I can't even do justice to the disc, the liner notes, or the simply hard to believe story which unfolds as you listen. Suffice to say if you still own a CD player, this belongs. I've been a big fan of Swamp Pop for a long time, it is one of the last vestiges of a music junkie, and it has been on my mind even more since British Petroleum broke the Gulf with misguided greed and a rush to profit.
Swamp Pop comes from the same place now being gobbed with oil, and that the area just to the south of New Orleans has made a musical contribution equal to their cooking should not escape anyone. Like Bobby Charles, who I have also profiled here, Donley got some songs into the hands of Fats Domino, yet another reason to be glad to be alive...and if you know that beat and rhythm, you can begin to understand swamp pop. This would be a good CD for you to start with, and after you have read the simply incredible 40 page story included with the disc, if you don't have second thoughts about all that money you're electronically transferring directly to Apple...then I give up.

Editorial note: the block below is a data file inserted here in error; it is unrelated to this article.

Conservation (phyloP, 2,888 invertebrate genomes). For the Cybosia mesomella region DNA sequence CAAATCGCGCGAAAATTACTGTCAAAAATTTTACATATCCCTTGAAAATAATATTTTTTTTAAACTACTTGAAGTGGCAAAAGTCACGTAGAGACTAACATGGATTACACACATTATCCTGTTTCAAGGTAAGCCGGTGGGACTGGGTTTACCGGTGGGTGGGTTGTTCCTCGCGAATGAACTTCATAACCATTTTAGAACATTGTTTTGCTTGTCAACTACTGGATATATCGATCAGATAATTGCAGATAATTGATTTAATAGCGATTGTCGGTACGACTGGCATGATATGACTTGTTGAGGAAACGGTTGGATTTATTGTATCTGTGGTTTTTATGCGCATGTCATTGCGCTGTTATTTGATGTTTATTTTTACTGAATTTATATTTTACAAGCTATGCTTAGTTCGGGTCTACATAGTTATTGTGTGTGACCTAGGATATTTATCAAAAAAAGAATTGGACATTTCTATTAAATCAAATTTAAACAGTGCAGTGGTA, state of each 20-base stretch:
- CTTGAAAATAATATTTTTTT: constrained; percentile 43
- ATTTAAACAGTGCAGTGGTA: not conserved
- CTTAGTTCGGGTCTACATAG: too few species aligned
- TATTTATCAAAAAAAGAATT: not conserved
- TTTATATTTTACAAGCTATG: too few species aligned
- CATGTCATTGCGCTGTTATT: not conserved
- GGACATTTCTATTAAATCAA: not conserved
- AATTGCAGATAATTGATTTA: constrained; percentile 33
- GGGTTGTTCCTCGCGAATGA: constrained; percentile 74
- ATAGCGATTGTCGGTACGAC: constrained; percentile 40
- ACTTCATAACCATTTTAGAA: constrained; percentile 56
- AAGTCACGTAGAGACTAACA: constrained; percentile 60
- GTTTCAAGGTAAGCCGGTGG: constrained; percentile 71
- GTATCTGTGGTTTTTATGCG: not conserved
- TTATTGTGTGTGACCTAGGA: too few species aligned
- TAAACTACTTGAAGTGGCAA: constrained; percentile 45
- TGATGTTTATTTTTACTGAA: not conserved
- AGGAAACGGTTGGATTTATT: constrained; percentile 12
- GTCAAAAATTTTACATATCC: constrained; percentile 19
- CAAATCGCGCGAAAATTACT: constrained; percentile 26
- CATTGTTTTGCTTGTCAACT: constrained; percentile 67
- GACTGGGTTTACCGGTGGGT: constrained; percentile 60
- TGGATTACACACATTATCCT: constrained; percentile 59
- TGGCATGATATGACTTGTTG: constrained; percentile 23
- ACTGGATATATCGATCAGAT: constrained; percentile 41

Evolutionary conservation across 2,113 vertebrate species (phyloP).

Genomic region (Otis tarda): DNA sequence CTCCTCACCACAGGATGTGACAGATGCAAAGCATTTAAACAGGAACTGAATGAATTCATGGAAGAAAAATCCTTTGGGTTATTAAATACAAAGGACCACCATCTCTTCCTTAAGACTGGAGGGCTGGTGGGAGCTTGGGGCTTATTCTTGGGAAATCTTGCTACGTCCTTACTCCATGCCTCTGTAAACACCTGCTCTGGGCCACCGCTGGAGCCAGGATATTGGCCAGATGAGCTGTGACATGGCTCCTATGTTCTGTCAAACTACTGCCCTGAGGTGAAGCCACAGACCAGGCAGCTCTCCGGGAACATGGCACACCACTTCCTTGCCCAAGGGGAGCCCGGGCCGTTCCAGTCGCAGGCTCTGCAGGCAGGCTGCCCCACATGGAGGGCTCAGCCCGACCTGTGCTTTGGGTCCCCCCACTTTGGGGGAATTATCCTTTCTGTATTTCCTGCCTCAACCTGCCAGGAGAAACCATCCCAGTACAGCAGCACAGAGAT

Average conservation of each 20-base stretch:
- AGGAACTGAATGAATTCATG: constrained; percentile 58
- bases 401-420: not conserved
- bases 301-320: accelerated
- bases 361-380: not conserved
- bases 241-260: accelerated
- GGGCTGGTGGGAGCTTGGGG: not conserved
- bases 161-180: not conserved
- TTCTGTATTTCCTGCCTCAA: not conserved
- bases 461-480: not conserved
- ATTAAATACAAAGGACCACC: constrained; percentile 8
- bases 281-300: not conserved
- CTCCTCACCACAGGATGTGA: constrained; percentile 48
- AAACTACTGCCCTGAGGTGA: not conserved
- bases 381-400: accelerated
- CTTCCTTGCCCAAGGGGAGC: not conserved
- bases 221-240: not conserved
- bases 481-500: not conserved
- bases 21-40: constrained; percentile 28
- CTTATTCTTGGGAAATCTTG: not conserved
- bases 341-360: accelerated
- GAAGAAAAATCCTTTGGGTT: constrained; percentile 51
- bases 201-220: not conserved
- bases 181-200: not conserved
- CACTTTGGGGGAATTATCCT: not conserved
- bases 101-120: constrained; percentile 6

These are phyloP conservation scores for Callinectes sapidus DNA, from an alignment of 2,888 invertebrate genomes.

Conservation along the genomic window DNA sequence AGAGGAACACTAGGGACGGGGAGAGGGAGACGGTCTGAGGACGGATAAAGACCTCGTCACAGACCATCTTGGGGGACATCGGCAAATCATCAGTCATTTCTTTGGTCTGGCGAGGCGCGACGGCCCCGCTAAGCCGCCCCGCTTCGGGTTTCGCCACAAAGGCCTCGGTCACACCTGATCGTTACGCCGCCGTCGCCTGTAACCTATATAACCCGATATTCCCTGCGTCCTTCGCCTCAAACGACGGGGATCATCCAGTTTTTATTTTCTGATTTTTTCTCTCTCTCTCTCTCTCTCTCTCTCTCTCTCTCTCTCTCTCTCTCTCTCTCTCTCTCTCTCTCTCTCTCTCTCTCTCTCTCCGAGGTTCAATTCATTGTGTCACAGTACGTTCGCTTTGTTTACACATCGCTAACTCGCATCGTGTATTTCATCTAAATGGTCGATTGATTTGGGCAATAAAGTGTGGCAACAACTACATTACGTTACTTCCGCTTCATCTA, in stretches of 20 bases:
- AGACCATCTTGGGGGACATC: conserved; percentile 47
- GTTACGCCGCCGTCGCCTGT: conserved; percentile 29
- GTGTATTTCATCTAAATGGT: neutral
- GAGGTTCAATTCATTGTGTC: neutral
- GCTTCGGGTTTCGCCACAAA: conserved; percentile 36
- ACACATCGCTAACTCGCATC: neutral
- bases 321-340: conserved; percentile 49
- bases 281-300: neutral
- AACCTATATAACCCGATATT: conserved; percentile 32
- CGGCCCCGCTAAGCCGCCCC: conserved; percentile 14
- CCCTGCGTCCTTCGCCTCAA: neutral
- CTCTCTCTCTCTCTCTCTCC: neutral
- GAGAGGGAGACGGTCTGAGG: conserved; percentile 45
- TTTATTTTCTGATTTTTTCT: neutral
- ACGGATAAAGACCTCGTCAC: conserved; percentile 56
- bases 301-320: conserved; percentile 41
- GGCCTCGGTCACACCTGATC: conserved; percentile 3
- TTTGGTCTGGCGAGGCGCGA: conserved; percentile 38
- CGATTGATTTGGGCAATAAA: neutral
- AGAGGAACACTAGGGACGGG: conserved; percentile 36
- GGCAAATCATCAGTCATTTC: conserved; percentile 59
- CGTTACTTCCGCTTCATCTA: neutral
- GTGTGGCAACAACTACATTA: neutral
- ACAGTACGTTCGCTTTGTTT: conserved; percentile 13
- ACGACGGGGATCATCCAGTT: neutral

FIVE CAJUN STARS *****
Jimmy Donley The Shape You Left Me In Bear Records 2010 1 CD and 42 pages of text. Linked at right. BUY